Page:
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Tanzania 2018 | HEALTH & EDUCATION | FOCUS: EHEALTH

In Tanzania and other developing countries, technology is becoming increasingly integrated into healthcare, whether it is for encouraging healthy habits through text message reminders or revolutionizing data systems and digitalizing operations.

As technology advances, digital solutions are becoming more and more vital to global healthcare. At YE2016, some 165,000 mobile health-related apps were registered worldwide, and the global electronic health (eHealth) market is expected to be worth around USD24 billion by 2018. In emerging markets, these trends are even stronger. In 2012, the World Health Organization (WHO) records show that an estimated 1.5 billion people in Africa and Asia were accessing mobile alternatives to traditional healthcare.

In Tanzania, inequalities present in society are starkly felt in the health sector. Health facilities, particularly in rural, less wealthy parts of the country, are lacking. In addition, 75% of the country is not covered by any health insurance scheme, meaning that even if people had access to such facilities, there is a strong likelihood that the greater part of the population would not be able to afford it. Because of this, the Tanzanian government, as well as the private sector, has been quick to recognize the importance of eHealth. WHO has singled out eHealth as a vital tool for pushing universal health coverage since mobile technologies are fast connecting remote communities with mainstream services.
Furthermore, electronic systems are helping many national health institutions streamline their operations. The Medical Stores Department, the national body for procurement, storage, and distribution of drugs and medical supplies, has launched its electronic logistics management information system, allowing for the ordering of medicines and equipment online, as well as other time-saving administrative improvements. Similarly, electronic systems have been installed in most of the larger private and public hospitals and clinics in Tanzania, allowing for more efficient patient monitoring and record keeping.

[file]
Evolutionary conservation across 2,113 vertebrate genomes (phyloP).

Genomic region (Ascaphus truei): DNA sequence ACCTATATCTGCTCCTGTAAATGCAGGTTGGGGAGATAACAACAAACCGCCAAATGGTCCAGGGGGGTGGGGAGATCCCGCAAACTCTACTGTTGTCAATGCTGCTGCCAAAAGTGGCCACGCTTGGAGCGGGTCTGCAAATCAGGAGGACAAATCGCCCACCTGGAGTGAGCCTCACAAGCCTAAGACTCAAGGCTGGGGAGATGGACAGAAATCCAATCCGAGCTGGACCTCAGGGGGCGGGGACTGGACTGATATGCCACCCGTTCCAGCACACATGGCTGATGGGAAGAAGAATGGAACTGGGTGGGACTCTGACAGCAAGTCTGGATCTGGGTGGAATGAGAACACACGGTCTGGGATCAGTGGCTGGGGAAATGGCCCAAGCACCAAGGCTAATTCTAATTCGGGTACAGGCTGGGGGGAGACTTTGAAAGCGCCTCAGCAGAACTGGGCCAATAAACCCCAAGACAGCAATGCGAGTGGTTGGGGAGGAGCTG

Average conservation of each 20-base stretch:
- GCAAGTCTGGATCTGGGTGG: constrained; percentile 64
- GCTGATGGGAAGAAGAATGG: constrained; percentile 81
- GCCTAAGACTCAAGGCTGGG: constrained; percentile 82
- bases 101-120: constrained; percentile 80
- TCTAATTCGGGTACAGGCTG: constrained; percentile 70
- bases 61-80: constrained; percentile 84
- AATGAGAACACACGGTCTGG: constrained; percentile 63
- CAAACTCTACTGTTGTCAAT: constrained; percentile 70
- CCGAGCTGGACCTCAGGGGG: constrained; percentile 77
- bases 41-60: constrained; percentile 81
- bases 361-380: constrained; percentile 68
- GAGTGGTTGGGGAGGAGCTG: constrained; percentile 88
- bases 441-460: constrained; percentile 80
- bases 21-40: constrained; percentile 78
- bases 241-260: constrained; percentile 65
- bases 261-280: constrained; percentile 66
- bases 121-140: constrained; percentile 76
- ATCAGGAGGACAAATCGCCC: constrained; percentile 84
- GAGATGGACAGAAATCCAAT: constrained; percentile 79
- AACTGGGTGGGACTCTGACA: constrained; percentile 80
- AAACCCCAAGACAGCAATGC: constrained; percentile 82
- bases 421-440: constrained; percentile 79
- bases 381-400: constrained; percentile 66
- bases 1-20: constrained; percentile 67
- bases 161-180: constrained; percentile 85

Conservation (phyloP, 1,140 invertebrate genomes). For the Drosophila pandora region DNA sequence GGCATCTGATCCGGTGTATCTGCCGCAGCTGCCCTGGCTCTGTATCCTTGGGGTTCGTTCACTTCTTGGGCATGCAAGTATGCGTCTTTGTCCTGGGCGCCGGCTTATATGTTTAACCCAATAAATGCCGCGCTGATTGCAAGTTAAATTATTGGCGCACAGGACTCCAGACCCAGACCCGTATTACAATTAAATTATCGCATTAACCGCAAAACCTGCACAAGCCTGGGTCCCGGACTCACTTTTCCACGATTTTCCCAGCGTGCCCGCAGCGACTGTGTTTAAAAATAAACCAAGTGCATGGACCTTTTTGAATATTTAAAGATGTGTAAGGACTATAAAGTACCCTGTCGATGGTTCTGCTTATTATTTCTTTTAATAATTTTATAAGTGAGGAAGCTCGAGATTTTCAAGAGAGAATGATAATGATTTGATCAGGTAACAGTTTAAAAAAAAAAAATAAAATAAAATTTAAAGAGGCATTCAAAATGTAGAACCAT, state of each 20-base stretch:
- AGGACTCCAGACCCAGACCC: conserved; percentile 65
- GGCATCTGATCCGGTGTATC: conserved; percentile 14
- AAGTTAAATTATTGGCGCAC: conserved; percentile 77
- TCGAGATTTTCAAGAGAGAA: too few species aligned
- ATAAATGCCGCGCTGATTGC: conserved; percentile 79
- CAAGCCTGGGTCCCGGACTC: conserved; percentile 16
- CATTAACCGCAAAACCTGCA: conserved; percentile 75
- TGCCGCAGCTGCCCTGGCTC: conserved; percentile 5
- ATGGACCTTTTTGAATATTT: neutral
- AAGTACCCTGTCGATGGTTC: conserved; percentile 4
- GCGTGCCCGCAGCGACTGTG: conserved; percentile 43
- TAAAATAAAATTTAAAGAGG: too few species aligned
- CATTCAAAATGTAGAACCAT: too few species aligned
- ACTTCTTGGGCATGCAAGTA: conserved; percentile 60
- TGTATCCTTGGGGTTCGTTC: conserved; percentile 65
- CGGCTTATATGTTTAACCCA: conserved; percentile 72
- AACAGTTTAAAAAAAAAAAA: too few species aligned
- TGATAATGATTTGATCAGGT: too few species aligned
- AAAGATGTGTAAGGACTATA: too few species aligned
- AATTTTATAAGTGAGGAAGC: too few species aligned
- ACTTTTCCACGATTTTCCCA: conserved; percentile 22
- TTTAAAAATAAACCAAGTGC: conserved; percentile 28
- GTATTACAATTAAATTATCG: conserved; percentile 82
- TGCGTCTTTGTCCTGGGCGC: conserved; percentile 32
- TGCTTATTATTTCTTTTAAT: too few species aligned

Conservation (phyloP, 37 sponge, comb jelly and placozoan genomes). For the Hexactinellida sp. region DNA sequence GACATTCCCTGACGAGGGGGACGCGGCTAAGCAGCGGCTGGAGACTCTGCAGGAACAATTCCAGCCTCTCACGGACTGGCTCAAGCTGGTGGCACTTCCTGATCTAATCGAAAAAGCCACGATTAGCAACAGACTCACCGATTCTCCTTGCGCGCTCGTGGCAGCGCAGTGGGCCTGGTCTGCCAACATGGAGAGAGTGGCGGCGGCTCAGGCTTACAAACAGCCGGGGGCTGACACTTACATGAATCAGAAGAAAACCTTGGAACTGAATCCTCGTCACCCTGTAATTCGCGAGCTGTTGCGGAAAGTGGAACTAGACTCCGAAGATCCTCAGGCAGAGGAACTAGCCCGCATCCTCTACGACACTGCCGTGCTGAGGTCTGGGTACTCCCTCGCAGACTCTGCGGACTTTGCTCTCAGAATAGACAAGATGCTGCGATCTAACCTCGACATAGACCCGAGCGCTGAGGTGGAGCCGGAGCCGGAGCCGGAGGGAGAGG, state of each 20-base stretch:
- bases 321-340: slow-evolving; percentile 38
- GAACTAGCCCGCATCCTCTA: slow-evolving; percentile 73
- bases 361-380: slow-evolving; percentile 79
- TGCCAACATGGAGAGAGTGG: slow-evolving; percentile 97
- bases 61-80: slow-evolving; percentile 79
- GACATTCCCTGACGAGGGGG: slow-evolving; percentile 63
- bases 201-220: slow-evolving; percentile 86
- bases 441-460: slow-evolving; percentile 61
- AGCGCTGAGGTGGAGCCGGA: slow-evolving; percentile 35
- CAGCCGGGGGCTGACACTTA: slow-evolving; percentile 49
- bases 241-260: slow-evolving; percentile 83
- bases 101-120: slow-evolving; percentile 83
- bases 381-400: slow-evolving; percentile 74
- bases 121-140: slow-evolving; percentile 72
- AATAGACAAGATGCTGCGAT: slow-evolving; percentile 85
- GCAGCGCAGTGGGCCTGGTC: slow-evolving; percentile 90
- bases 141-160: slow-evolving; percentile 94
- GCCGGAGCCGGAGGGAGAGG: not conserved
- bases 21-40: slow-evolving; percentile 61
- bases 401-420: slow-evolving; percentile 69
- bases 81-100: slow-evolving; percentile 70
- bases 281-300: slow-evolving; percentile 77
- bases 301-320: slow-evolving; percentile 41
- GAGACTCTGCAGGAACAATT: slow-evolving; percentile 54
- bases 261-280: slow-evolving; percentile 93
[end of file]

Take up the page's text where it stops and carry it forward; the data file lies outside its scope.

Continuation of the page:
Elsewhere, other digital solutions have become a vital part of the government and other development partners' promotion and campaigning. For example, Wazazi Nipendeni (Swahili for “Love me, parents”) is a national family planning campaign led by the government and supported by several key partners, which sends health-related SMS updates to expectant mothers. Sometimes, even a simple text message to remind patients of appointments can save the government time, money, and resources.
Many mobile apps tackling the major challenges in healthcare are being designed and pioneered in Tanzania. Leading telecommunications company TIGO Tanzania has partnered with UNICEF and the Registration Insolvency and Trusteeship Agency (RITA) in creating an app that digitalizes registration of new births, securely storing the information on a centralized and accessible data system.
TIGO Tanzania has also launched an app in partnership with Milvik Tanzania, “Bima Mkononi,” which simply translates as “mobile insurance,” aimed at breaking the barrier to health insurance coverage in Tanzania. A combination of low insurance literacy, dominant community culture, and expensive premiums has transformed health insurance into an exclusive and almost luxury product in the country. Enrollment via Bima Mkononi is online, making it fast, simple, and accessible from anywhere with mobile coverage. The payment process is also facilitated, since premiums can be paid for with mobile money.
In an attempt to manage and control this surge of digital solutions, the Tanzanian government developed its eHealth strategy, a five-year plan that was implemented in 2013 and is therefore due for renewal in 2018.
As part of this strategy, the government launched an eHealth investment roadmap in 2016. This strategy suggests a ballpark figure of USD74 million as necessary for full implementation. This plan covers health service delivery, health systems performance, optimization of resource allocation, and improvements to data collection and application.
With physical resources for medical care still in short supply in the country, there has been some debate as to whether funds should be diverted and channeled into electronic infrastructure. However, both the government's strategy, which has been praised for its comprehensiveness by one of the country's major donors, the Bill and Melinda Gates Foundation, as well as the success of existing eHealth solutions, seem to testify to the contrary.